Loose credit and overinvestment are both characteristics of the UK housing market.

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Right.. I was surprised to see that so many share my point of view..

Trust Mervin King now?

he has dropped the ball to allow this inflation.

but he has warned everyone when his hads were tied..

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My take.

Recessions are caused by oversupply, leading to lower prices, leading to lower profits meaning lower return on capital, leading to reduction in money supply leading to less flexible economy, leading to a correction in supply. Oversupply is caused by loose credit and overinvestment in certain areas of the economy.

Loose credit and overinvestment are both characteristics of the UK housing market.

that does not, however, mean that house prices are the cause of a recession. I still think they are merely the litmus paper of public economic sentiment.

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that does not, however, mean that house prices are the cause of a recession. I still think they are merely the litmus paper of public economic sentiment.

quite possibly

but if there is the start of a house price slide then people who have read this thread can have a fair idea of what will happen 18 months or so down the line and try and plan for it accordingly :(

O/T - it looks like only 1 person voted the OP Apom as being insane and paranoid.

i was quite surprised by that :P

Edited by gasket37

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quite possibly

but if there is the start of a house price slide then people who have read this thread can have a fair idea of what will happen 18 months or so down the line and try and plan for it accordingly :(

O/T - it looks like only 1 person voted the OP Apom as being insane and paranoid.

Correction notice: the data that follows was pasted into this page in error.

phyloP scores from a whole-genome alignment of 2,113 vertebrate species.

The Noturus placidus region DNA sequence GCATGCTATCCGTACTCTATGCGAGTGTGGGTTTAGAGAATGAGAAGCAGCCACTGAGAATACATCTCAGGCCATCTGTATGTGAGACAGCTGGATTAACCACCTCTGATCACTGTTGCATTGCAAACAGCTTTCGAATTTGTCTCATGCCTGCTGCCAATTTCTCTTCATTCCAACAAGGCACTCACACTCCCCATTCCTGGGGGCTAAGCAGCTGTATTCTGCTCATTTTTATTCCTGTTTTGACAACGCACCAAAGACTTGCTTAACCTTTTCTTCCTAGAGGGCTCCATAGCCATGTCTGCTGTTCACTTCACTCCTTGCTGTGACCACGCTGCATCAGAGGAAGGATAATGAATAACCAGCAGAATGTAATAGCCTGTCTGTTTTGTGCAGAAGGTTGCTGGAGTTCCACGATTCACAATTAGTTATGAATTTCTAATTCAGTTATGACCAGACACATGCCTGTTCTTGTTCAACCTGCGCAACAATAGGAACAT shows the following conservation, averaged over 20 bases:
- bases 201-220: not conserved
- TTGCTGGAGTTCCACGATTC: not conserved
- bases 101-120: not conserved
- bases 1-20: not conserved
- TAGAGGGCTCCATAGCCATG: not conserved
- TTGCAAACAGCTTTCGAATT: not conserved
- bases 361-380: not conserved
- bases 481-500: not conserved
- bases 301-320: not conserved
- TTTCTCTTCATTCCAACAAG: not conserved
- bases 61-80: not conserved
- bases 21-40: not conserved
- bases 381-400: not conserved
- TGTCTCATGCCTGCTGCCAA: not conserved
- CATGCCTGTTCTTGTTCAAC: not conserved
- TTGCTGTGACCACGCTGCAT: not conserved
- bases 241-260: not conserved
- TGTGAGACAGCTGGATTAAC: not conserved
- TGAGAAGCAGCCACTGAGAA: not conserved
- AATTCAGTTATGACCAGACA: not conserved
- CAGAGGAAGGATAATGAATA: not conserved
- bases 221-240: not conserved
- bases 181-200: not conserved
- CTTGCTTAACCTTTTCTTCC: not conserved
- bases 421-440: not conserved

i was quite surprised by that :P

I agree that a correction in house prices is inevitable. But in my opinion the reason will be either a credit crunch due to excess bad debt or higher interest rates (or a combination of the two). These will drive down prices as people take economic cover. This is already happening as it is noticable how people are tightening their belts.

I suffered during last recession but did not own property - thank God

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Lest we forget the pound was falling out ot the perameters set by the European bank. The idea is that all euro nations 'buy' the falling currency in order to raise its value. Except we kept buying and they kept selling. So we were trying to prop up a failing currency whilst others sold.

This was in 1992, well after most of the last crash had happened.

frugalista

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  • 301 Brexit, House prices and Summer 2020

    1. 1. Including the effects Brexit, where do you think average UK house prices will be relative to now in June 2020?


      • down 5% +
      • down 2.5%
      • Even
      • up 2.5%
      • up 5%